Principal Chief Wayne Mackanear Brown on Meherrin tribal land. The three figures at the lower edge of the chief's regalia represent the Tuscarora, Meherrin, and Nottoway peoples—nations of the Southern Iroquois Confederacy.

Wayne Mackanear Brown: NMAI’s Meet Native America Series

Dennis Zotigh

In the interview series Meet Native America, the Smithsonian National Museum of the American Indian invites tribal leaders, cultural figures, and other interesting and accomplished Native individuals to introduce themselves and say a little about their lives and work. Together, their responses illustrate the diversity of the indigenous communities of the Western Hemisphere, as well as their shared concerns, and offer insights beyond what’s in the news to the ideas and experiences of Native peoples today.

Please introduce yourself with your name and title.

Wayne Mackanear Brown, Principal Chief of the Meherrin Nation—Kauwets’a:ka, or People of the Water.

Can you share with us your Native name and its English translation?

It's Shagoiewatha. It means One Who Causes to Awaken.

Where is the Meherrin Nation located?

Our tribal office is in Ahoskie, North Carolina—near Potecasi Creek in Hertford County.

Where were the Meherrin people originally from?

According to Mohawk history, approximately 2,000 years ago the Haudenosaunee lived in the Great Plains alongside the great river called the Mississippi. Their closest friends and allies were the Pawnee Nation. For unknown reasons all the Haudenosaunee Nations, including the Meherrin, left and started a migration up the Ohio River Trail towards the Great Lakes. The Tuscarora, Meherrin, and Nottoway split off from their brothers and traveled down the Kanawha River. The Meherrin settled in what is now Emporia, Virginia.

What is a significant point in history from your tribe that you would like to share?

The first written account of the customs of the Meherrin people was made in 1650 when Sir Edward Bland visited the Meherrin Nation in their main village called Cowonchahawkon. Another turning point in the history of the Meherrin people came in 1680 when our Principal Chief Ununtequero and Next Chief Harehannah were the last chiefs of all the nations in Virginia to sign the Middle Plantation Treaty of 1677. Shortly thereafter they abandoned this village and started their migration to present-day North Carolina.

How is your tribal government set up? How often are elected leaders chosen?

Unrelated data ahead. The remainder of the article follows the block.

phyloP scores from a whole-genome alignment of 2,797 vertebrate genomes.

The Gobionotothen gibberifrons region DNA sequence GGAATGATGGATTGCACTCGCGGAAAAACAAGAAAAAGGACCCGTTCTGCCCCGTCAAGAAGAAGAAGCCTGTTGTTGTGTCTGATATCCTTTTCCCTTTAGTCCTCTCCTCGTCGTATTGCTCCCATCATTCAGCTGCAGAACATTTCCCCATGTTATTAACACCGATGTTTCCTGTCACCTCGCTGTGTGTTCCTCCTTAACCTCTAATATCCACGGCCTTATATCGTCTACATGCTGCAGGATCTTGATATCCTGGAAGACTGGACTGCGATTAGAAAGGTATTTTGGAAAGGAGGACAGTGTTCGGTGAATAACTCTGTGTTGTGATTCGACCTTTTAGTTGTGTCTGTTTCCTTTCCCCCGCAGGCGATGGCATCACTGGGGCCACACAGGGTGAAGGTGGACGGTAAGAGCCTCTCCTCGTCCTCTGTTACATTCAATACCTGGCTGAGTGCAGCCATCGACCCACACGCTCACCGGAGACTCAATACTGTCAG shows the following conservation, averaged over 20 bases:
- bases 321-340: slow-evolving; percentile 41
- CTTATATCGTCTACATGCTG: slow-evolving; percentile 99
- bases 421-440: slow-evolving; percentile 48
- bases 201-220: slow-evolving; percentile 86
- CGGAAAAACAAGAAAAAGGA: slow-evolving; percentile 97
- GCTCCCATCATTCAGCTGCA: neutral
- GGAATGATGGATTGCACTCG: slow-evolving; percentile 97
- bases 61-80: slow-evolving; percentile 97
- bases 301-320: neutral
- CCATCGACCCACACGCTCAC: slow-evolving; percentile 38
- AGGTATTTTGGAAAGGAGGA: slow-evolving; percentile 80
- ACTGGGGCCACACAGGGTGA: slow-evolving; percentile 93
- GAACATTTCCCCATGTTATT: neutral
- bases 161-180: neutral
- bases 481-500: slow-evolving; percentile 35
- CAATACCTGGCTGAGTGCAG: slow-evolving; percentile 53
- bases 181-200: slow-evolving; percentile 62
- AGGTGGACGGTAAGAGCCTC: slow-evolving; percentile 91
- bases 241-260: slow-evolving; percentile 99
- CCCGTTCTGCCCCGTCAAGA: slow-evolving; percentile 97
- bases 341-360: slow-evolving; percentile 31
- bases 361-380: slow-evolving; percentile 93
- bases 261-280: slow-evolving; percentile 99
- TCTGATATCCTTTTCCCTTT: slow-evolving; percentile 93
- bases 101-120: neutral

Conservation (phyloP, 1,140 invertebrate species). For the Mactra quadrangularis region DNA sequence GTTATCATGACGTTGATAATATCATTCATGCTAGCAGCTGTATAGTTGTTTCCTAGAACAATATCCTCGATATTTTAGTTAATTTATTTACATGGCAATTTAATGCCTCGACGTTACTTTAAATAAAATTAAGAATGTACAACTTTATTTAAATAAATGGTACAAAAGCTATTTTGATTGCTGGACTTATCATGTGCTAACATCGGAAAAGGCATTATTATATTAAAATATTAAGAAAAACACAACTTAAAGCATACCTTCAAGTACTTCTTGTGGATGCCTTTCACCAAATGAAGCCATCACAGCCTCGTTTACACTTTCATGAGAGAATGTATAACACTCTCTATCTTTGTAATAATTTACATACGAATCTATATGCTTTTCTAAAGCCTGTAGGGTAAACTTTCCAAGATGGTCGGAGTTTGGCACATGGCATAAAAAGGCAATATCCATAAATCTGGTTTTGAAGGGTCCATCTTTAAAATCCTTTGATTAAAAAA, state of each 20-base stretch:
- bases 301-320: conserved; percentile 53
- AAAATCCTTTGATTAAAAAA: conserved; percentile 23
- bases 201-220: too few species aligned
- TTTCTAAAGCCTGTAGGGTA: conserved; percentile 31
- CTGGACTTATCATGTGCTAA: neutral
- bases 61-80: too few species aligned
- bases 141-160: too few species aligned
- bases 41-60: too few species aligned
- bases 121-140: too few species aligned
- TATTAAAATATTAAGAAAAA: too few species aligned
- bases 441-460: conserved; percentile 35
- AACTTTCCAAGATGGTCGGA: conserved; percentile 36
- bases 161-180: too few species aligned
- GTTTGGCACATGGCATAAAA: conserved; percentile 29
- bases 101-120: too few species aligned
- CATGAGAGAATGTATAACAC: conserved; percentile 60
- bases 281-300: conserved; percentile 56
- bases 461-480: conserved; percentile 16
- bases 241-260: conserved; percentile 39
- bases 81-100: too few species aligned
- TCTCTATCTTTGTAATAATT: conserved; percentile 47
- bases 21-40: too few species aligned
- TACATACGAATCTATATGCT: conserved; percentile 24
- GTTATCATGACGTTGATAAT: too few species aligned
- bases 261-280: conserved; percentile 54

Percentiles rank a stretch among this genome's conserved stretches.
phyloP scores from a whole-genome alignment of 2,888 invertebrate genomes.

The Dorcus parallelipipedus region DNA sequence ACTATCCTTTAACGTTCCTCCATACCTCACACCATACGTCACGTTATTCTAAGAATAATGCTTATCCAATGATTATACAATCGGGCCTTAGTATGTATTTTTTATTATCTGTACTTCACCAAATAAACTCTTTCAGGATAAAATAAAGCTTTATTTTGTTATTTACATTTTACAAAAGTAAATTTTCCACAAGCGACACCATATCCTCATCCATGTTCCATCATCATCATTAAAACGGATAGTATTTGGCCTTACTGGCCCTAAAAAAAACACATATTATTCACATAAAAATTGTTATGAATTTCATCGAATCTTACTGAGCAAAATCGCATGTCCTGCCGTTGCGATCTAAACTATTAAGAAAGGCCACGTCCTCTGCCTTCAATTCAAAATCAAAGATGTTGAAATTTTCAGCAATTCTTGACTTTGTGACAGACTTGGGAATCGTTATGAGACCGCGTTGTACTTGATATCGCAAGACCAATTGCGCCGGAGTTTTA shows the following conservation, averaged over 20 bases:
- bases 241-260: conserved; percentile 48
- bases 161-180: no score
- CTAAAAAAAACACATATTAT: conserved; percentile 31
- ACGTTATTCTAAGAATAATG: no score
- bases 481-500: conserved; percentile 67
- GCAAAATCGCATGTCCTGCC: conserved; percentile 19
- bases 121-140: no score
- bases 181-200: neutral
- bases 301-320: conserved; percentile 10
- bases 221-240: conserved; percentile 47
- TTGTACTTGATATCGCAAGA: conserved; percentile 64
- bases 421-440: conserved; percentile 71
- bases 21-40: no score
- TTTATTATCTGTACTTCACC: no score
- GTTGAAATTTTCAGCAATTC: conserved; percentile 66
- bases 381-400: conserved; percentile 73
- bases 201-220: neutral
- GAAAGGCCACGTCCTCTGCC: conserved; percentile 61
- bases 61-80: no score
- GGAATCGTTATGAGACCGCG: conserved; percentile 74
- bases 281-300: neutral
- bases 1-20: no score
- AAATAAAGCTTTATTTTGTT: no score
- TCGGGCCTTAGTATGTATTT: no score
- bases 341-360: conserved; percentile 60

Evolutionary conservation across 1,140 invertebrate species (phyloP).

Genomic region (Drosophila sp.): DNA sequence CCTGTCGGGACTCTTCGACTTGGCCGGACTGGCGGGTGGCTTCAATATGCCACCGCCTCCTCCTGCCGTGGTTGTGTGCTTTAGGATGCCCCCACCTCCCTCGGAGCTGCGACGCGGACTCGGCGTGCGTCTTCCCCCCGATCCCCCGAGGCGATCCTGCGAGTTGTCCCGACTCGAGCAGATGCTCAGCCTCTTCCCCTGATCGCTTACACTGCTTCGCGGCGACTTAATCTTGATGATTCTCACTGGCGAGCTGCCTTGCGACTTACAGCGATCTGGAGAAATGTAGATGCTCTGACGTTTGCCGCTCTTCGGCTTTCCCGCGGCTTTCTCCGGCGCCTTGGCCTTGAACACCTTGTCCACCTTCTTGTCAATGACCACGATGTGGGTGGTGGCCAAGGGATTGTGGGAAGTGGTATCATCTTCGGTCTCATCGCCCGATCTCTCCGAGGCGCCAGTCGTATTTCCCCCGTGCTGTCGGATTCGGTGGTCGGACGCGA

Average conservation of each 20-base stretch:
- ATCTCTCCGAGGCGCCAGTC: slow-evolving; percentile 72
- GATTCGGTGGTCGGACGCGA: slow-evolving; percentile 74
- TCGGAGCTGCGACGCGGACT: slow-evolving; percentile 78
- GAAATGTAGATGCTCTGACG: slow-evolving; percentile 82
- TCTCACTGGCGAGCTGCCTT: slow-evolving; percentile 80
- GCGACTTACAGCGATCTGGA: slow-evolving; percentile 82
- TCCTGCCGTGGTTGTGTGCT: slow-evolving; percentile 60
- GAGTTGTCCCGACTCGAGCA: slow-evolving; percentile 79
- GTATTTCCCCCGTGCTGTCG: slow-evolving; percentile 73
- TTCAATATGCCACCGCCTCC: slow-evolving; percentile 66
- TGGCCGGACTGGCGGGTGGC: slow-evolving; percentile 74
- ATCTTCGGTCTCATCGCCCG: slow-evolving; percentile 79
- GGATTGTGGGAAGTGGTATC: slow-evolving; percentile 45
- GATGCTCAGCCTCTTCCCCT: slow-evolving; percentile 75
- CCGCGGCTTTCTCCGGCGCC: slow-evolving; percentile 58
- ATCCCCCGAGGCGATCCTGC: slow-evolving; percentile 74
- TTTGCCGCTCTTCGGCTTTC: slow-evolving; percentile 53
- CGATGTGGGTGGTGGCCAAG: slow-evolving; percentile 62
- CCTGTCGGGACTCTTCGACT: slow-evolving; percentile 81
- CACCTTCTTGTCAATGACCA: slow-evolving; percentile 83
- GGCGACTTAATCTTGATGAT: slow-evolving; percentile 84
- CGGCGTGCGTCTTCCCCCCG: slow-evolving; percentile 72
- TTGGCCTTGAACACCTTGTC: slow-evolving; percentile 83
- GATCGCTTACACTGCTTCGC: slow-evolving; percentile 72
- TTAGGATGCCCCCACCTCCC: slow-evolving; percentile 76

We have a Principal Chief and seven council members. All of them are elected every four years.

How often does your council meet?

Both Tribal Council and general body meetings are held once a month.

Is there a functional, traditional entity of leadership in addition to your modern government system?

Yes, we are transitioning from a provisional government to our traditional government, the Great Law. The first Great Law review in over 200 years was reintroduced to the Meherrin people in 2010 by Wolf Clan Chief Billy Lazore of Onondaga Territory; Joe Logan (Skyyoh-weho), Wolf Clan of Oneida Territory; and Michael Jock (Kanaratanoron), Bear Clan of Mohawk Territory in Akwesasne, New York.

How did your life experience prepare you to lead your tribe/band/Native community?

My father tacitly taught me to be patient and tolerant of other people, to reason and think things through before speaking, and most important to show the utmost respect for women. My mother, grandmother, and aunts taught me to have humility, responsibility, and love of family, to treat my brothers, sisters and cousins not only as relatives but as my best friends.

They also taught me about natural law—to learn from the animals and to follow the natural flow of things. The college and university where I matriculated and obtained my B.S. degree in Political Science and Social Studies and my Master’s degree in Social American History prepared me to deal with the world from man-made, human law. These two different sorts of laws made me understand the two different worlds that I had to live and function in. Natural law taught me a better way to communicate and deal with fellow human beings, regardless of their race or color.

Who inspired you as a mentor?

I must respond to this question from two perspectives, one of the ancient world and the other of today’s world. Deganahwideh, the Great Peacemaker, gave all Ongewe-oweh People the Great Law and the Great Tree of Peace and Friendship. Eventually this Great Tree of Peace was extended to all nations that would follow the white roots back to the tree. This is truly a great and divine document that has existed on Turtle Island for over 1,000 years.

Chief Joseph, who did not shrink from the performance of his duties as chief in trying to save his people, is my second mentor of the past. He should be revered as one of a great strategist. Leading his people, including women, children, and elders, he eluded the United States military for nearly 2,000 miles through Oregon, Idaho, Montana, and Wyoming in attempt to reach the Canadian border to save his nation. Yes, he is one of my heroes of the past!

Lastly, in modern-day times, Kanaratanoron (Michael Jock) is my mentor in helping me to understand the oral history of the Great Law as recited to him by the elders. He is also instrumental in returning the Strawberry Ceremony to the Meherrin Nation after two centuries.

To read the full interview, visit the NMAI series here.

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